Remember those 50,000 sf buildings I talked about above? The Hotel, the Office, the Apartment Building and the Retail.
Which ones keep staff on hand 24 hours a day?
Which ones are more likely to be good stewards of their neighborhoods, maintaining their sidewalk, keeping things tidy?
Which ones have the most to gain from creating a safe secure and aesthetically pleasing environment?
The lovely purple tables and chairs found at Theodora Park are set up every morning by the staff at Zero George. Thanks, Zero George!
FQI and Spectator Hotel
The Owners of the French Quarter Inn and Spectator Hotel elevated the sidewalks on Church, Market and State. This elevation mitigates flooding and allows for a more comfortable environment for pedestrians during the market's notorious flooding.
Belmond Charleston Place
One of my colleagues told me that he would take his children to the Charleston Place every year for Christmas to see the massive train exhibit.
So what is so wrong with more hotels in Charleston?
Causing Traffic? unlikely
The idea that hotels are a major contributor to traffic and congestion is false. In fact, the math shows that they contribute less than half of any other building type.
Not enough demand? shouldn't be our problem
Hotel developers assess the viability and risk of each project; therefore, an additional report by the City would appear unnecessary.
What will we do with all of these vacant hotels? not an issue
In the event that a hotel were to go out of business it would not be uncommon for that building to be converted into a different use.
But this is just happening so fast?...really?
Real estate development happening too fast is a myth, especially in Charleston. Any growth projection for this region will show that we cannot build fast enough to keep up with the population.
Hotels are good neighbors providing eyes on the street and acting as good stewards for their surroundings.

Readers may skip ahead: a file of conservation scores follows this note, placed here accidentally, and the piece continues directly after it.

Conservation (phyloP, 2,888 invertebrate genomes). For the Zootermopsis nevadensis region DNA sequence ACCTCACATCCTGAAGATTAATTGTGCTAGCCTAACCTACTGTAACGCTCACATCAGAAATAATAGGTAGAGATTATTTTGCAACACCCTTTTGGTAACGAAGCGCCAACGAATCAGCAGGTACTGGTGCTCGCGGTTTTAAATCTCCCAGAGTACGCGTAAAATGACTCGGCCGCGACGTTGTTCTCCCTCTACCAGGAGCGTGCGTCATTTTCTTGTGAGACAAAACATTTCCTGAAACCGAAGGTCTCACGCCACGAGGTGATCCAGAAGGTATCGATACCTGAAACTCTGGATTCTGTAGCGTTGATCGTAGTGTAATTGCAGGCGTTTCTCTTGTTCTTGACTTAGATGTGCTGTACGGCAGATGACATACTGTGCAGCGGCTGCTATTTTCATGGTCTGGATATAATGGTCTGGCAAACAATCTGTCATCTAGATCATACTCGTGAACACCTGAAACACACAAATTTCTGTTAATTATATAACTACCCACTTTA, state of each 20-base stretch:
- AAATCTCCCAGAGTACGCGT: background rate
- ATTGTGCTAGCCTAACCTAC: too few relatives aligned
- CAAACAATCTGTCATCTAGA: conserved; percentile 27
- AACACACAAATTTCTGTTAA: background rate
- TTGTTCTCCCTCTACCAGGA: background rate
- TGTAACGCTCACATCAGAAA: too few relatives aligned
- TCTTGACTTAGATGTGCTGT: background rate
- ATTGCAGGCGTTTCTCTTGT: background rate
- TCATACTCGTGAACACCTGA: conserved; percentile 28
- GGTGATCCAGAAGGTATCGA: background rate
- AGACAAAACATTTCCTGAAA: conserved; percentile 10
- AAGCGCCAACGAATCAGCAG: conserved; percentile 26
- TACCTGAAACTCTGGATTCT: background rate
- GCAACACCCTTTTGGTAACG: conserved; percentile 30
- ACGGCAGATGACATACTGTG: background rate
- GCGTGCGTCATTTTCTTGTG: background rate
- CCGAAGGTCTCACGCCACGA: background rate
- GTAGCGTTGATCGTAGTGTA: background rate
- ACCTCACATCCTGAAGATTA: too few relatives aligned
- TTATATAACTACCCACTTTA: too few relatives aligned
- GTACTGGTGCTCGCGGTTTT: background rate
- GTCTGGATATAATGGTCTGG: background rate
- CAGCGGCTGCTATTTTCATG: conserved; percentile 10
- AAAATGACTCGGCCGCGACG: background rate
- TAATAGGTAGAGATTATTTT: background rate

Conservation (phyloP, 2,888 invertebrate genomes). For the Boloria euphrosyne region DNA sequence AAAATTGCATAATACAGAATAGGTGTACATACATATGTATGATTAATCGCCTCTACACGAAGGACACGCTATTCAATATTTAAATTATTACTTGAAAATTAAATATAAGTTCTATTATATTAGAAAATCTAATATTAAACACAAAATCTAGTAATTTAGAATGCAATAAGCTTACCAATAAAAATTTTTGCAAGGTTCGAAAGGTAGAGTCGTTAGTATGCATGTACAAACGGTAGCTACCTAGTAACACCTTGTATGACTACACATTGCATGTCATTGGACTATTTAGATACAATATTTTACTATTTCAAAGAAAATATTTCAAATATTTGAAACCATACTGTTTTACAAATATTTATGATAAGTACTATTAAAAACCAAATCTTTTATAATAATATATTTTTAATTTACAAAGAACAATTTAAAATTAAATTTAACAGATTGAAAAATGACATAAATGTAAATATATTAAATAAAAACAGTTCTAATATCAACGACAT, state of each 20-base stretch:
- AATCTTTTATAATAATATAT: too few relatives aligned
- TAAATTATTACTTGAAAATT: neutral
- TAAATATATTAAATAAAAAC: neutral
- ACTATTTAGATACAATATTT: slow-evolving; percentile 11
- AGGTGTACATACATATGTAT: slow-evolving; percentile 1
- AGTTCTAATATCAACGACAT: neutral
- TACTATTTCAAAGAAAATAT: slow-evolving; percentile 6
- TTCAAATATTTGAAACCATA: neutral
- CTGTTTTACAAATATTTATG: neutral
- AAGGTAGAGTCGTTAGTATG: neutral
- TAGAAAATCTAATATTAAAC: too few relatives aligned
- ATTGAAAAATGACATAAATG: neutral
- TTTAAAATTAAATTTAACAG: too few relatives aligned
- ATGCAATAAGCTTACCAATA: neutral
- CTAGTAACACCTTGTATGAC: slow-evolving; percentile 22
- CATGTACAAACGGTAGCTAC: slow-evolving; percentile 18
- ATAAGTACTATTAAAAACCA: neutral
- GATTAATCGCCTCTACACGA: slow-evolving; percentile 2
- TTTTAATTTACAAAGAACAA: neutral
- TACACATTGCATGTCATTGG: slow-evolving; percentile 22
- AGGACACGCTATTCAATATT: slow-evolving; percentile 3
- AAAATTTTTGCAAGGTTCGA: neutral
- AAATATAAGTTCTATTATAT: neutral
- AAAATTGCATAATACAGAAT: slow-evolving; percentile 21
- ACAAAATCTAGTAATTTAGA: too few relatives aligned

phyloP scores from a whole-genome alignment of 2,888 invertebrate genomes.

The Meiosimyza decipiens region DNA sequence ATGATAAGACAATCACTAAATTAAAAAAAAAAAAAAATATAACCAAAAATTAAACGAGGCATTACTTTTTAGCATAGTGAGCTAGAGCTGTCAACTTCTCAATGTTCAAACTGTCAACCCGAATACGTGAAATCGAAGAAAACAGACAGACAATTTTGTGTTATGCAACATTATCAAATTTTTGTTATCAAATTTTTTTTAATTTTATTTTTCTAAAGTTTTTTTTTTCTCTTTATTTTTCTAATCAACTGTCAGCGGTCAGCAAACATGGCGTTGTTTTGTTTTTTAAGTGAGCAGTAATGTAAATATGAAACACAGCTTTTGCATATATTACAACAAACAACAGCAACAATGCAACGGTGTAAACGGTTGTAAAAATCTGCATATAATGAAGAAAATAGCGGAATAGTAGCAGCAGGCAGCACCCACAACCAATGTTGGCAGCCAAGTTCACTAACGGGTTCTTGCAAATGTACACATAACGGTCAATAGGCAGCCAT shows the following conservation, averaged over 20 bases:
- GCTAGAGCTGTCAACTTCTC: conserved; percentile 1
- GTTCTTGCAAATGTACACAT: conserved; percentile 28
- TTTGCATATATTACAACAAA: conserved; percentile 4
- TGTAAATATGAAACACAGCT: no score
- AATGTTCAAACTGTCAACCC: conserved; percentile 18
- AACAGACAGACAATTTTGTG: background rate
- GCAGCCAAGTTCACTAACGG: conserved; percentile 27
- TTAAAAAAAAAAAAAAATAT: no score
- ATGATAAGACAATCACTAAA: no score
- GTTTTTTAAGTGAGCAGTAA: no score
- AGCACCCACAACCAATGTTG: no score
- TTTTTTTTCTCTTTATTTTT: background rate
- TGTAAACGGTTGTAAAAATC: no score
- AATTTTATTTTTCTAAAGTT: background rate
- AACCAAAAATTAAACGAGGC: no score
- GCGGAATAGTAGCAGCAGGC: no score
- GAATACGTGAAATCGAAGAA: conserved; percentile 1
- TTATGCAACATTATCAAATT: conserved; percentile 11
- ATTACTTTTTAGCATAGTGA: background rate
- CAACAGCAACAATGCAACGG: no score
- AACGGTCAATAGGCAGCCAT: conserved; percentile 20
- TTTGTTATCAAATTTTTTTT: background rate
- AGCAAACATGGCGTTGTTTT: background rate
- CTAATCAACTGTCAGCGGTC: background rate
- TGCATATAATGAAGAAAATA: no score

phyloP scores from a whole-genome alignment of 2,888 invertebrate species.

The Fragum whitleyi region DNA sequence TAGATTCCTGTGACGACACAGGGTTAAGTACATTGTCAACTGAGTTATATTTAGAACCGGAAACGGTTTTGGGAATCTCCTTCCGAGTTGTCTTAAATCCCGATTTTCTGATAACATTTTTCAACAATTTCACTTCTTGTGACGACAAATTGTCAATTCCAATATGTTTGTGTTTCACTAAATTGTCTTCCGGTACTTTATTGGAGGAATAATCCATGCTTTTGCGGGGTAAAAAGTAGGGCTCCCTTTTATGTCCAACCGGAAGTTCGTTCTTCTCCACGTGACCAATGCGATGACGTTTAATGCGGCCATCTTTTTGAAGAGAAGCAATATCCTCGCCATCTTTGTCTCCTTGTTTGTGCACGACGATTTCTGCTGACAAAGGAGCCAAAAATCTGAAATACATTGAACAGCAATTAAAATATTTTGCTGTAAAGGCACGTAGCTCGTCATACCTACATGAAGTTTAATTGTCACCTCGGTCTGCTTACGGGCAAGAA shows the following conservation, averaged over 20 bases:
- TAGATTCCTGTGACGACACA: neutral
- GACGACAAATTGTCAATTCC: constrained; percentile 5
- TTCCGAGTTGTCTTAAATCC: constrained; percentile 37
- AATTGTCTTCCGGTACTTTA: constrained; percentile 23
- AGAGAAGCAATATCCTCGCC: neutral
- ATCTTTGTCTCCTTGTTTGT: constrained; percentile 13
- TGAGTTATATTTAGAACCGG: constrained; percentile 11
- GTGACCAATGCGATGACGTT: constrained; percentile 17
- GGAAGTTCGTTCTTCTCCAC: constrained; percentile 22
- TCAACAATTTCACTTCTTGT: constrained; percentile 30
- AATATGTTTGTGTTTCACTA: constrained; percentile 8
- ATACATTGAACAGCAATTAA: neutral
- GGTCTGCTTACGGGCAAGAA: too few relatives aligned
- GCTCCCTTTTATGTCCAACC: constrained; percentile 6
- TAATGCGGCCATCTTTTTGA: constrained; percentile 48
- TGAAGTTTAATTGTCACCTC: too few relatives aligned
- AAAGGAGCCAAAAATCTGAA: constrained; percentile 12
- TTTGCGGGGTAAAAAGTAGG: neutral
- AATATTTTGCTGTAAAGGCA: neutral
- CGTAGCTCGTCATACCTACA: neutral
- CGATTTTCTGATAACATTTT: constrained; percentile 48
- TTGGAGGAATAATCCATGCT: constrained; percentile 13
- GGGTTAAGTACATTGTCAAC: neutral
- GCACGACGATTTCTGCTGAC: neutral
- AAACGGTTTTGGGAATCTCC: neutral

So what is it?
Better quality of life? When we talk about quality of life, aren’t we still just talking about traffic? The traffic in James Island, West Ashley, Mt. Pleasant and I-26.
A need for balance? I can buy that.
In addition to more hotels, Charleston needs better infrastructure, Charleston needs more housing at varying income levels, Charleston needs additional office space, Charleston needs more green space. The list goes on.
We are growing at a rapid rate and we need more of everything.
Having additional hotels doesn’t exclude any of these things. Should the City of Charleston discourage hotel development or encourage a diversity of development?
Most of you know that hotel architecture is one of my specialties. So I admit to bringing a biased perspective to this topic. I also admit to being frustrated by the misunderstandings around hotels and growth in Charleston.
I am also biased about city living. My father in-law likes to call my wife and I ‘Yuppies.’ We have always lived and worked in the city and we embrace the quality of life that living in downtown Charleston provides.
I like that I can grab a craft cocktail at the Swanky Spectator Hotel Bar.
I like the activity and buzz that the front door of the Francis Marion creates at King and Calhoun.
I like that Marion Square is about to be bumped up a notch by the addition of 2 new hotels.
I like the steady influx of new and award winning restaurants that have been stoked by the tourism industry.
And I like rubbing elbows with new visitors in one of our favorite neighborhood spots, Wild Flour Pastry, who are happy as hell to visit this wonderful place.
I am biased. I am a yuppie.
I would love to hear what you think. Thank you for your time and please know that I appreciate you.